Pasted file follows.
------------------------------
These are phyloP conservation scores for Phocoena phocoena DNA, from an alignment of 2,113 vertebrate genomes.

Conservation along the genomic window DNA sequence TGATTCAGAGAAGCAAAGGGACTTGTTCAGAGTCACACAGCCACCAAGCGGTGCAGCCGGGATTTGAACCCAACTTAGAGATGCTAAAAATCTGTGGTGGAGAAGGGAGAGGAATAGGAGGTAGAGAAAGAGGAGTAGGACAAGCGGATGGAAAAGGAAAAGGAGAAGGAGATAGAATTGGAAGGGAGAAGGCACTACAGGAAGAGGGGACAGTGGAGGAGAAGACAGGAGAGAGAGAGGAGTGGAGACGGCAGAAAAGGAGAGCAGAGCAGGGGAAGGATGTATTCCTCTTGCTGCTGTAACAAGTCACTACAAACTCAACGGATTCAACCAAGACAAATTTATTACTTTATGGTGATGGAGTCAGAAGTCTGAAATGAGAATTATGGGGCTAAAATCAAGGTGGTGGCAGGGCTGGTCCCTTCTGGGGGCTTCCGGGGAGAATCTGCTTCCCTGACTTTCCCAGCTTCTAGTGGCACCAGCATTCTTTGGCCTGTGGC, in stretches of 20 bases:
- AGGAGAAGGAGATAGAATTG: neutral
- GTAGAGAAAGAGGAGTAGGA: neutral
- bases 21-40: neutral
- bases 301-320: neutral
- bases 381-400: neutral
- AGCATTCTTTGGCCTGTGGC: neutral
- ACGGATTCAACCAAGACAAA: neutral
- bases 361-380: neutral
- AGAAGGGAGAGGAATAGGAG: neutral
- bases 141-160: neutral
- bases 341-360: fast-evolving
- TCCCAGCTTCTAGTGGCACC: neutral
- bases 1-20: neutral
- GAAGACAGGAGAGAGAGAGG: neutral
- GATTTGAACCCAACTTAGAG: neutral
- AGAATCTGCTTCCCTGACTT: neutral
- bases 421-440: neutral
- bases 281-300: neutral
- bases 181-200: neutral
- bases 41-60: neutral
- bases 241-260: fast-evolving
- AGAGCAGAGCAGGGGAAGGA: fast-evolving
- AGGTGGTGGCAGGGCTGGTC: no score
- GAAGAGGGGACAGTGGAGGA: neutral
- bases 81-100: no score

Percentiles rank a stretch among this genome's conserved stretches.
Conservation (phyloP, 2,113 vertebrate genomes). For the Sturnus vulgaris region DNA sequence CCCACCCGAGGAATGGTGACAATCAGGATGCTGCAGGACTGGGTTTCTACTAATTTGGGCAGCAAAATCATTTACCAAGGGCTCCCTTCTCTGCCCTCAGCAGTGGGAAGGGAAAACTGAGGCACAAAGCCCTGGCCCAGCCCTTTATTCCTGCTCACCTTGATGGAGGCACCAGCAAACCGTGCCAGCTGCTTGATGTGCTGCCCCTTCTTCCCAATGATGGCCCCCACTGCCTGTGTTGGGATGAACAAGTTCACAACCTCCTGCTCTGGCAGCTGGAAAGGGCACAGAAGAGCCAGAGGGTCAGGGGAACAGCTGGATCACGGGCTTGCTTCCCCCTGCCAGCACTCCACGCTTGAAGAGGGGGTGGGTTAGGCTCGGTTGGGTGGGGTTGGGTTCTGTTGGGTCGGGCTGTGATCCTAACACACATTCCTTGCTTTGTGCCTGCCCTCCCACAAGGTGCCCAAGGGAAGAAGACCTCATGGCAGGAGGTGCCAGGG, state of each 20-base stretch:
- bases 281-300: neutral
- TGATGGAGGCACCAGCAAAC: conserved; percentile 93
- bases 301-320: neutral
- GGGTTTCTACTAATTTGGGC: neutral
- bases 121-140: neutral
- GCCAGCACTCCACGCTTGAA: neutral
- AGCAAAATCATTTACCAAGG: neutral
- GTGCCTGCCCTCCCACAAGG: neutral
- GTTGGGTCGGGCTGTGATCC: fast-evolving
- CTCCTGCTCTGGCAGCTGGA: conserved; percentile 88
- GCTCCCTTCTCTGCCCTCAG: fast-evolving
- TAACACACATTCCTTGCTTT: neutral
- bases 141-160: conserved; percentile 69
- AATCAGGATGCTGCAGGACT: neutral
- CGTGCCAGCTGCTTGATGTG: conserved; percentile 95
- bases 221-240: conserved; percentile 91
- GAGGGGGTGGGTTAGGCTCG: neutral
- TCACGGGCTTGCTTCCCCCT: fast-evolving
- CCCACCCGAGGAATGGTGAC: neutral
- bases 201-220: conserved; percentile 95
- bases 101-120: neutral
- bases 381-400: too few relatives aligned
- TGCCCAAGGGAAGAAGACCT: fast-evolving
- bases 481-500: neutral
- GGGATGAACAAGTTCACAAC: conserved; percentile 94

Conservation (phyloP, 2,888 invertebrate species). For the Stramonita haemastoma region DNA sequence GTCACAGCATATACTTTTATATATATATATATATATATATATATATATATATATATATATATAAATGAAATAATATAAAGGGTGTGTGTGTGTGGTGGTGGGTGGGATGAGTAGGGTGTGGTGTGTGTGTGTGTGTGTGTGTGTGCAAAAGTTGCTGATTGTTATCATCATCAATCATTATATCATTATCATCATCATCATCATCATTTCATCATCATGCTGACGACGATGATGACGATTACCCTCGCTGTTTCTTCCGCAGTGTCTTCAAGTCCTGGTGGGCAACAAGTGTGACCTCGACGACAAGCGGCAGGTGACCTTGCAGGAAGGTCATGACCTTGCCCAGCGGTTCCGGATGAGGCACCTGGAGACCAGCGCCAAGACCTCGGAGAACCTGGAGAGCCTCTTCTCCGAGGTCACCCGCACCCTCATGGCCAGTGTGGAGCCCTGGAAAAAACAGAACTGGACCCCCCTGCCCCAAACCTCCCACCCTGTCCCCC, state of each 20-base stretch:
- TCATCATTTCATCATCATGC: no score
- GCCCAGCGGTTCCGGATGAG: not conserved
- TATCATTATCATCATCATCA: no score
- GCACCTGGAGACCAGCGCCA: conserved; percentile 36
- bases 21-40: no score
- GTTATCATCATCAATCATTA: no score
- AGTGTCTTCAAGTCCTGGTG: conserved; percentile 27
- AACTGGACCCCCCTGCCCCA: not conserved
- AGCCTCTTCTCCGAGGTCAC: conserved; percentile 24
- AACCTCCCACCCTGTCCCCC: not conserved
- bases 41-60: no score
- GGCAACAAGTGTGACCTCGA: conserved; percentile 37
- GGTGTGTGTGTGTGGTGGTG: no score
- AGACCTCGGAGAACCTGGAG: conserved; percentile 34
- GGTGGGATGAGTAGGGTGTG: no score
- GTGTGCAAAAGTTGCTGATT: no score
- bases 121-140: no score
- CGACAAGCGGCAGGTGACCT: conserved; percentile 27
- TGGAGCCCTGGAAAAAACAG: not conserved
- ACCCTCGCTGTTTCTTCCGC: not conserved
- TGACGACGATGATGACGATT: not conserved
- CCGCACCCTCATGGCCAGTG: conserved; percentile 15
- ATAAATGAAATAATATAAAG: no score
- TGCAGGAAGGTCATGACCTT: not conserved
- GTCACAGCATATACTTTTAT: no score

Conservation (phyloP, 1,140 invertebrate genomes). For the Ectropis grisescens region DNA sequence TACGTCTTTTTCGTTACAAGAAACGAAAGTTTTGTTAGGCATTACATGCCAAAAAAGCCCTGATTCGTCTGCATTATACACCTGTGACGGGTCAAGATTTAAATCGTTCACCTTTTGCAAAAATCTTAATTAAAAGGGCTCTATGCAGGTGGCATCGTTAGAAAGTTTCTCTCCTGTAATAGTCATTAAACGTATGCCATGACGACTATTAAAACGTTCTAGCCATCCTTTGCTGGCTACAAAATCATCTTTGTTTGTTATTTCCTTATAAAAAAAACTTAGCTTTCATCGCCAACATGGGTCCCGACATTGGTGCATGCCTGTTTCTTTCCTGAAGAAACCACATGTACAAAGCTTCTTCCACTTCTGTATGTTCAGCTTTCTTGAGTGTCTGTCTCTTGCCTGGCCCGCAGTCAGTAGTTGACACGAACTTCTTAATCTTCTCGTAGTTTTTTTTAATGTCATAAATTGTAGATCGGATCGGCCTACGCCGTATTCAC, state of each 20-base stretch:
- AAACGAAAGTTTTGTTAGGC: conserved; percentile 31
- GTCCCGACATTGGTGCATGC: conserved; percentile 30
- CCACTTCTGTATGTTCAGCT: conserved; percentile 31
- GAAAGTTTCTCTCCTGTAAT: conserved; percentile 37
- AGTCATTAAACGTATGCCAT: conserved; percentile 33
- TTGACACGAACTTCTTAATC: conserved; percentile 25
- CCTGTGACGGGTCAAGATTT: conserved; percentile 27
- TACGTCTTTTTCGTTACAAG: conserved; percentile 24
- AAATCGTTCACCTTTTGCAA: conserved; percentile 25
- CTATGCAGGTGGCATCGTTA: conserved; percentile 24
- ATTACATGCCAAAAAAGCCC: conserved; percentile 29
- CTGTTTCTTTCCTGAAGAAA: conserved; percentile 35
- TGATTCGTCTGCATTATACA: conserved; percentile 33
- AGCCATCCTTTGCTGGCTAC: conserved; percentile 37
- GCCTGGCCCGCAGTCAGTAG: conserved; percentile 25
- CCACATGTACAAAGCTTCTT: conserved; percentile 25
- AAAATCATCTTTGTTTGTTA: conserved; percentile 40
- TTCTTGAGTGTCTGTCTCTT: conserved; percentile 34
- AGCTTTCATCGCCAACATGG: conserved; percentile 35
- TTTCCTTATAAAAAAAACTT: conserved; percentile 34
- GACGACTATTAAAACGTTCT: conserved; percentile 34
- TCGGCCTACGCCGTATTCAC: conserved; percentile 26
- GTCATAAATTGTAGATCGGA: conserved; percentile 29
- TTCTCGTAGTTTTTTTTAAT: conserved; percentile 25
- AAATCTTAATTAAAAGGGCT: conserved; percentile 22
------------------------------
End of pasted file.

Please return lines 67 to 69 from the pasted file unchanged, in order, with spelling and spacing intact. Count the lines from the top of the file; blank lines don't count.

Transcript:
- GGCAACAAGTGTGACCTCGA: conserved; percentile 37
- GGTGTGTGTGTGTGGTGGTG: no score
- AGACCTCGGAGAACCTGGAG: conserved; percentile 34